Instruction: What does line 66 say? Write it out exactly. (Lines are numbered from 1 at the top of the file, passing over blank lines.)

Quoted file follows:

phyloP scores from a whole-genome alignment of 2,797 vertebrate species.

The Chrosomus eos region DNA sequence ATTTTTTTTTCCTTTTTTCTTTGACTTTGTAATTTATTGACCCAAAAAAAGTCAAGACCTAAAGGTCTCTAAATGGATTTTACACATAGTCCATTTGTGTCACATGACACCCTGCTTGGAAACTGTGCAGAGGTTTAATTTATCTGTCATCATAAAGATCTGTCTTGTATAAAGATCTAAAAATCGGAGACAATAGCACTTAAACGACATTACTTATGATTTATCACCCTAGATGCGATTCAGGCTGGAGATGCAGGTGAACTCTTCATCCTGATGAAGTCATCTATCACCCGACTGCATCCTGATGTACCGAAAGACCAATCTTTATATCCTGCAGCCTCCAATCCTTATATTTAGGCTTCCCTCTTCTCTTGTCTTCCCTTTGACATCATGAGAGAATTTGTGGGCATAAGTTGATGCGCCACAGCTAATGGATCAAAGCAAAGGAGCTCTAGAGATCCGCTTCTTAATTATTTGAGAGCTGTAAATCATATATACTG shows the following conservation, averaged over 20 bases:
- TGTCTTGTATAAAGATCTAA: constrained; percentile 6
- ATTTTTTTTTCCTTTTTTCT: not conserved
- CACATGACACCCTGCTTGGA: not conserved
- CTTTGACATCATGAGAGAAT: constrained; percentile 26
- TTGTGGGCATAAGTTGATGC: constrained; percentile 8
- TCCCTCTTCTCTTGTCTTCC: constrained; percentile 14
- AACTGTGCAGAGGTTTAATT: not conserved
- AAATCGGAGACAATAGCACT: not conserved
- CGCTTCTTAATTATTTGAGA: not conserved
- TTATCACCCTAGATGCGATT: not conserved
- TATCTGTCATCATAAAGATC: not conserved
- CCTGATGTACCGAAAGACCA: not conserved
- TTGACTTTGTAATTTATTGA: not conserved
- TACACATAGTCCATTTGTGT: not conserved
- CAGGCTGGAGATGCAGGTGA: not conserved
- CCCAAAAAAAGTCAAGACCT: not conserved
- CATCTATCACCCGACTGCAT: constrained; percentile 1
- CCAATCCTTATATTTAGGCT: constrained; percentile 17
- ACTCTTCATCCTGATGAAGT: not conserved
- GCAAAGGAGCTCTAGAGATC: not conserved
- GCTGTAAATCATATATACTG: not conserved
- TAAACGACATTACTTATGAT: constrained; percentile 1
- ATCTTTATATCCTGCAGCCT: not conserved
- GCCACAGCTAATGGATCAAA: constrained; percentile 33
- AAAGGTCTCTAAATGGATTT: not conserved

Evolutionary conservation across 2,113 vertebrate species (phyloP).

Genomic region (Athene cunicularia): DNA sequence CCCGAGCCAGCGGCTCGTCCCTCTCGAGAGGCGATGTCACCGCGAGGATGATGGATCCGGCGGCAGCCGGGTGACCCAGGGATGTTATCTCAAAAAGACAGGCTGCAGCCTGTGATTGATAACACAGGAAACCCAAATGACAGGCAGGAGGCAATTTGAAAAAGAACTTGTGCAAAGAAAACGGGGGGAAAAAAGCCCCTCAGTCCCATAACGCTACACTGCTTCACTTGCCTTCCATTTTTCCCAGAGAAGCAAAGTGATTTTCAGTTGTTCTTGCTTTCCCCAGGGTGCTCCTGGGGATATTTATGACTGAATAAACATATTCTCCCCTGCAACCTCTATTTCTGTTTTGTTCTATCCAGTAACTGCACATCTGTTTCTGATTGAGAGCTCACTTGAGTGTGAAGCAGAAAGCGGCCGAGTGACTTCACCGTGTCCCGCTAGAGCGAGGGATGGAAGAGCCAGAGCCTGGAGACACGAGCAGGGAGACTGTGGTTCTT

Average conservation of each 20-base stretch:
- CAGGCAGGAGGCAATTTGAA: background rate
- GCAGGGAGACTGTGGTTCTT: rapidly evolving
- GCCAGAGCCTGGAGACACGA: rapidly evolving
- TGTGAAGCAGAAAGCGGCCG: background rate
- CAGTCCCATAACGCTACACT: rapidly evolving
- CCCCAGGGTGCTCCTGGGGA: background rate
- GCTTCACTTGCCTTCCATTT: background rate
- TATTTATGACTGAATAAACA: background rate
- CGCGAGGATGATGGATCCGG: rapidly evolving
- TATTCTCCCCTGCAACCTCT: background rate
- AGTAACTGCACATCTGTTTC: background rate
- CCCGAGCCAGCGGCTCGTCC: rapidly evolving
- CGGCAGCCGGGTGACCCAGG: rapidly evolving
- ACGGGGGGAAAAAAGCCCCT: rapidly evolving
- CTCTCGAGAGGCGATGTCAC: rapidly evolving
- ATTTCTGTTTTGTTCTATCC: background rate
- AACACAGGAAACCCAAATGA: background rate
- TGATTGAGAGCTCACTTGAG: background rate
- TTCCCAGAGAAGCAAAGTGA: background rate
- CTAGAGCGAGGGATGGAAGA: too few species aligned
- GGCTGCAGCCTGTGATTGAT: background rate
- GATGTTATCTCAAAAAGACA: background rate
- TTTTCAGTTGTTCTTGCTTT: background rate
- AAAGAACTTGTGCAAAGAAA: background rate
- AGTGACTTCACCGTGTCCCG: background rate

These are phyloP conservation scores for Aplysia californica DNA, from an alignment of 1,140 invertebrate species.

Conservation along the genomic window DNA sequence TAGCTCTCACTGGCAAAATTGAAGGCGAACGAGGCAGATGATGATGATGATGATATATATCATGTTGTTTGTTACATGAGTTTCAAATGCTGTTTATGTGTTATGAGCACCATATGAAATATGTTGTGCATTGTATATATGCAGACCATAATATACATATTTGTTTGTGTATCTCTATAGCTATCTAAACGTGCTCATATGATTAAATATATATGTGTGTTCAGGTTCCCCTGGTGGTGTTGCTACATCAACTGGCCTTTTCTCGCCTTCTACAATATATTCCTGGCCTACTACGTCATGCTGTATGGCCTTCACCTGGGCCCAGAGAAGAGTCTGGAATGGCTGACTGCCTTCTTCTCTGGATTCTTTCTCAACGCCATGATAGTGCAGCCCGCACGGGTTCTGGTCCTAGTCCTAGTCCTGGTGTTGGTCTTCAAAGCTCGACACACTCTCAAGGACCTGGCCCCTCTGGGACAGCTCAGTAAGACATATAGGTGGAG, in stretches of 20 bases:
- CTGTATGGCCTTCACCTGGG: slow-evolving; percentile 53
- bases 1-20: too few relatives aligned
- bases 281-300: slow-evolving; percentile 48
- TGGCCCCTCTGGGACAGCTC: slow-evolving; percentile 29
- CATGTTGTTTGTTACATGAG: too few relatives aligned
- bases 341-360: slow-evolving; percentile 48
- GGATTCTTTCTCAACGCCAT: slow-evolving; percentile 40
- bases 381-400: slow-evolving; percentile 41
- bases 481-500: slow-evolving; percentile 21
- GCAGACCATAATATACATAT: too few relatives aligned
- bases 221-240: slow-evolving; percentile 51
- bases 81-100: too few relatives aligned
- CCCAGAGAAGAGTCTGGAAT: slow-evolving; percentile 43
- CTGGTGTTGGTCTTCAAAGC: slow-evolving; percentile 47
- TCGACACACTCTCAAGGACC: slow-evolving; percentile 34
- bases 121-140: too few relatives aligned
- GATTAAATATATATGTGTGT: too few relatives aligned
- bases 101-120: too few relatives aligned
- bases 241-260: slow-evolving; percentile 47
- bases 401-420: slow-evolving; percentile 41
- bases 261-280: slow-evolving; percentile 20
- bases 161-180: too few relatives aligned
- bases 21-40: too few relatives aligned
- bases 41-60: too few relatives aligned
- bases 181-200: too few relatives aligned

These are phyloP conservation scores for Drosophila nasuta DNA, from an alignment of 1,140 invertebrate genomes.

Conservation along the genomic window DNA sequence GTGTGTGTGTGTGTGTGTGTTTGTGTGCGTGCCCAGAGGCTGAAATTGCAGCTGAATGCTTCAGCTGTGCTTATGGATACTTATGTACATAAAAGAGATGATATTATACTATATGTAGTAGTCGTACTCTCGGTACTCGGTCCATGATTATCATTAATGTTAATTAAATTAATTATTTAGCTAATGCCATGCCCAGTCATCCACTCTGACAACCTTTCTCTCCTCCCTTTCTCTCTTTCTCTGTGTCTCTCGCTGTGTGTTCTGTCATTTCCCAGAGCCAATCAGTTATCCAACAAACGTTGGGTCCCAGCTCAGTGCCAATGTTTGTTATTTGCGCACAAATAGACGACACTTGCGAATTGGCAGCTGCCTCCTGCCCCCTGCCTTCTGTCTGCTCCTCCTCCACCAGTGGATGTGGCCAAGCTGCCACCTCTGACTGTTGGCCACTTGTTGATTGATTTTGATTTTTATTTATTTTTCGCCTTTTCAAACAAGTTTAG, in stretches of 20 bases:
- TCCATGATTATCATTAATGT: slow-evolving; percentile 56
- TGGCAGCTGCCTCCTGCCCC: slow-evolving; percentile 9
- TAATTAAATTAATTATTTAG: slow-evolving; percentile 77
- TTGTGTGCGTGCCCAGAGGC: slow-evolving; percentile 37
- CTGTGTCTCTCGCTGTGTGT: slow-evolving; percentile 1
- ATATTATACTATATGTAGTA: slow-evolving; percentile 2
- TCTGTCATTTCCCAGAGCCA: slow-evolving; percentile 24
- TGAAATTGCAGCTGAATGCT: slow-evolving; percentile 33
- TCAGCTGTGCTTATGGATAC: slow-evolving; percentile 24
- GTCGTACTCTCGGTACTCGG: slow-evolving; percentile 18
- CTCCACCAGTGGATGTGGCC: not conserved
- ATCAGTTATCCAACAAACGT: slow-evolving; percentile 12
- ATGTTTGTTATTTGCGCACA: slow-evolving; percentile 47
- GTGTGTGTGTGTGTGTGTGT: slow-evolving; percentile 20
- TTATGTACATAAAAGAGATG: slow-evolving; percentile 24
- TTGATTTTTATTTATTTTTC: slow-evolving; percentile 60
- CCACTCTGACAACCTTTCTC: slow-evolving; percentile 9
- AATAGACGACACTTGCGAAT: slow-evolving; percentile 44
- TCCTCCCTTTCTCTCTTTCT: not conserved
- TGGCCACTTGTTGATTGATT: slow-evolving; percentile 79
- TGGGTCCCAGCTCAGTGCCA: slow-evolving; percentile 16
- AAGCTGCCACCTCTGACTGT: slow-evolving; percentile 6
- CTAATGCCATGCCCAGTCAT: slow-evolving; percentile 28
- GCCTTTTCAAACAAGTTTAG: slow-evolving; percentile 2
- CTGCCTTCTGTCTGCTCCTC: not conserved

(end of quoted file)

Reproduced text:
- bases 481-500: slow-evolving; percentile 21